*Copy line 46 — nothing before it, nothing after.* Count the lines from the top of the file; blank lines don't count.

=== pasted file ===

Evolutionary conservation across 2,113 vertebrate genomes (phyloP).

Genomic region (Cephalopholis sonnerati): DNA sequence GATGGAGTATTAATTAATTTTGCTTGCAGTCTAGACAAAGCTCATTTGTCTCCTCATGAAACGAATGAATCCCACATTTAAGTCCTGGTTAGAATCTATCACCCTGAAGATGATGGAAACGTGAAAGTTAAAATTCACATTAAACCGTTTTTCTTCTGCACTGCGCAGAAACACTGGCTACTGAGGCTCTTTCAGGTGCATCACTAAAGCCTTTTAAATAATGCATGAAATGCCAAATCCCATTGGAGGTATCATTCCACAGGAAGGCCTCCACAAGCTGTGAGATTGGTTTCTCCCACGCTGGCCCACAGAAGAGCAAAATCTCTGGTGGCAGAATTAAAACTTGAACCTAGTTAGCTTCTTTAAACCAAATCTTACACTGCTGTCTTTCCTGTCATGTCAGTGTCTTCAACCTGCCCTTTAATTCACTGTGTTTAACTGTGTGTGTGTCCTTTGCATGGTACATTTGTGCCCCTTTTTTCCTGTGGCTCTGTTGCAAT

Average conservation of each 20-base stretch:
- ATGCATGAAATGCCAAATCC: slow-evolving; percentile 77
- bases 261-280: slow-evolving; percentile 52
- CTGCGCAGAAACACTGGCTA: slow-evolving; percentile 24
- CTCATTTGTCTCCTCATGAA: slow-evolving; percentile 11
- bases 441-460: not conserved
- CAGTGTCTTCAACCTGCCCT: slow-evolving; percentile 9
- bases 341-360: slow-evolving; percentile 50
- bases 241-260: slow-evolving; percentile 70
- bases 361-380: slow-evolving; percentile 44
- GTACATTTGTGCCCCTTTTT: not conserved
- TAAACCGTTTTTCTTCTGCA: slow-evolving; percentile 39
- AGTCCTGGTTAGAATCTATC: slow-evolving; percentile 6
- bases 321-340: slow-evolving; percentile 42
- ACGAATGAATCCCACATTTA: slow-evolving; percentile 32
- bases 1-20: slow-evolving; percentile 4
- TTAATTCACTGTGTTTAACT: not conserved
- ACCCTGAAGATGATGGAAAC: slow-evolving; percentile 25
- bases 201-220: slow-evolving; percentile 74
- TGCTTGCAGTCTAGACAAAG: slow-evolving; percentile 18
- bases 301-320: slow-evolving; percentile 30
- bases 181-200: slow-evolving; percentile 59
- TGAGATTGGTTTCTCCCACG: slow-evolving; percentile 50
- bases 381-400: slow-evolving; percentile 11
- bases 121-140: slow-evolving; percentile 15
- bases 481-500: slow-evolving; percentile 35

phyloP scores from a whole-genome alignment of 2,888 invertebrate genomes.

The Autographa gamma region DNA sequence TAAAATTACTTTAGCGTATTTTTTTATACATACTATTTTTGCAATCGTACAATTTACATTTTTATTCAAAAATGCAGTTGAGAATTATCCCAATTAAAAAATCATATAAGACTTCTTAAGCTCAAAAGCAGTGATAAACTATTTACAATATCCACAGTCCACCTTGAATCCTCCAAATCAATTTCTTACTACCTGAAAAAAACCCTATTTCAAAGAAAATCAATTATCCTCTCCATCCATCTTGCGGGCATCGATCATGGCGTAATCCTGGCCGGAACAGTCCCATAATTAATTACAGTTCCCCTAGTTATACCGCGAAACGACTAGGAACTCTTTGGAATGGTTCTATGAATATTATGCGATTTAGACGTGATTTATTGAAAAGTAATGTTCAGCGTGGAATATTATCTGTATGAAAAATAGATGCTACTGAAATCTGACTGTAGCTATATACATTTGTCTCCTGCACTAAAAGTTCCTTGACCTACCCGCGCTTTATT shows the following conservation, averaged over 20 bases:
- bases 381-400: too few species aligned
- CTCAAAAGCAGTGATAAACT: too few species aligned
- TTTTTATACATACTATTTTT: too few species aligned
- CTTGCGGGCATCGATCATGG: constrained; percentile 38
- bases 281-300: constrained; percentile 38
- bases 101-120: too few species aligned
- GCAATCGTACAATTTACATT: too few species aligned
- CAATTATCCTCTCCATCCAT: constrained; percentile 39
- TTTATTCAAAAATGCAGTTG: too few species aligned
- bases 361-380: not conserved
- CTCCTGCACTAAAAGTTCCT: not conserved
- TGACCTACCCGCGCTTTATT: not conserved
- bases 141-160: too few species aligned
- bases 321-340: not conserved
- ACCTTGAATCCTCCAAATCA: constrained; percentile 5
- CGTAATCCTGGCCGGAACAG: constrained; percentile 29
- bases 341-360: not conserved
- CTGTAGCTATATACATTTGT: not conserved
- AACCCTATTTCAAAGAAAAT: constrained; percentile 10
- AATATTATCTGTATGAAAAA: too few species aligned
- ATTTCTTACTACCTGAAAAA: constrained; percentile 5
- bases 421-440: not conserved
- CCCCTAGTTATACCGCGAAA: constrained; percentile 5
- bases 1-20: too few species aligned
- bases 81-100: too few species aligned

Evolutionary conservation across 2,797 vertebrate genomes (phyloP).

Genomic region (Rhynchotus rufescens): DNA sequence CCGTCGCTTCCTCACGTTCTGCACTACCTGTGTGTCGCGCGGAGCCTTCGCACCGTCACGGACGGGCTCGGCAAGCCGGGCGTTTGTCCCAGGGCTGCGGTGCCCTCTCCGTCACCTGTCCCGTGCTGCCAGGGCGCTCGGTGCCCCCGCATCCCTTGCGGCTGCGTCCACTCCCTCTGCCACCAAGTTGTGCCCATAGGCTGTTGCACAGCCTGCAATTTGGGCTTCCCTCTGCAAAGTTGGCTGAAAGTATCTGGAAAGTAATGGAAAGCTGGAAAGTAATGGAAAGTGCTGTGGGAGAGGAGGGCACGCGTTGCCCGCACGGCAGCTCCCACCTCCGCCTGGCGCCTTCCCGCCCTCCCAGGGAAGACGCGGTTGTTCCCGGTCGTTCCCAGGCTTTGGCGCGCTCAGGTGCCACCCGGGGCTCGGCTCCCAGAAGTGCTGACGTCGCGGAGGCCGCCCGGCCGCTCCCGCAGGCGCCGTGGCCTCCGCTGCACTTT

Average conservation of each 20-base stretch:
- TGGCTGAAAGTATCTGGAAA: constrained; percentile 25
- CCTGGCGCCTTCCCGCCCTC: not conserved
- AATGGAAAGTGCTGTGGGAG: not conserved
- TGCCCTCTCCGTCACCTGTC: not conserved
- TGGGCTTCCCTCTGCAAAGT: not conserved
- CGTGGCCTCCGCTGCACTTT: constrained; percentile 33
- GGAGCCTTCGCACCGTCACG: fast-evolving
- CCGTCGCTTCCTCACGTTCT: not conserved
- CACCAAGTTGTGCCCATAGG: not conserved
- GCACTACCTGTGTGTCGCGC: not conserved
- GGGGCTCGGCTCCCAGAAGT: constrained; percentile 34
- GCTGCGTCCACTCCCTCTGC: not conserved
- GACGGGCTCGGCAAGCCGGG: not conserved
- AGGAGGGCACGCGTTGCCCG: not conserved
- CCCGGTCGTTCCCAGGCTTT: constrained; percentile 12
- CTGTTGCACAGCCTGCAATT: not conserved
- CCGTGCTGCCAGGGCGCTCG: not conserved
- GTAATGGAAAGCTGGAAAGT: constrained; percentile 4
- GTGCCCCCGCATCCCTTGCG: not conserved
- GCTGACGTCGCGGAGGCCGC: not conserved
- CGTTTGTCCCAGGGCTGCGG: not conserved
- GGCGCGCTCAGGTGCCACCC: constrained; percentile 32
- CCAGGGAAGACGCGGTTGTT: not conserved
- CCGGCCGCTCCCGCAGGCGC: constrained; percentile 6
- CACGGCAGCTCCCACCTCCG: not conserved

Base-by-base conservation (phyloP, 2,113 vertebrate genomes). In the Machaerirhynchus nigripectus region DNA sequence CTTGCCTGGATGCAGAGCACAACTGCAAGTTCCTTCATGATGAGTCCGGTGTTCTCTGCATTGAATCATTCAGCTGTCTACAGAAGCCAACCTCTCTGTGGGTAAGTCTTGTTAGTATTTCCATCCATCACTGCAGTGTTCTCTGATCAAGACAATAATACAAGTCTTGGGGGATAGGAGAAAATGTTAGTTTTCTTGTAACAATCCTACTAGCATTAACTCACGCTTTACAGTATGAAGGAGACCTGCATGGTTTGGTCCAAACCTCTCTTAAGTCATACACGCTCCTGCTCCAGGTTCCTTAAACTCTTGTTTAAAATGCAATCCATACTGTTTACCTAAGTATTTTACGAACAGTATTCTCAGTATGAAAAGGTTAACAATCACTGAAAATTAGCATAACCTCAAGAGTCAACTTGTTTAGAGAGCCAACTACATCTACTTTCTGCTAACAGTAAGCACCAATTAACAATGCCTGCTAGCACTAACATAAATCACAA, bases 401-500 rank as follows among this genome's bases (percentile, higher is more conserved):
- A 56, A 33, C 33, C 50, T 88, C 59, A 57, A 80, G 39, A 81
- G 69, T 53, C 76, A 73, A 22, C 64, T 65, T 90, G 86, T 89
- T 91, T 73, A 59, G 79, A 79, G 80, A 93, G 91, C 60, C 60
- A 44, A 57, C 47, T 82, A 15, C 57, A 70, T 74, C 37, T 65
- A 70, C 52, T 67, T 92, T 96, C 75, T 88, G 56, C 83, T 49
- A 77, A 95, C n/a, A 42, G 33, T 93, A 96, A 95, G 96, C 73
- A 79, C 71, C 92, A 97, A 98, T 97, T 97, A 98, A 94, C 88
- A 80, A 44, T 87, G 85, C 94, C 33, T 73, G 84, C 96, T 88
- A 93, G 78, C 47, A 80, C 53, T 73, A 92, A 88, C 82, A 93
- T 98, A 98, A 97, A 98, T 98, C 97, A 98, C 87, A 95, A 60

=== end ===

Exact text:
- CGTAATCCTGGCCGGAACAG: constrained; percentile 29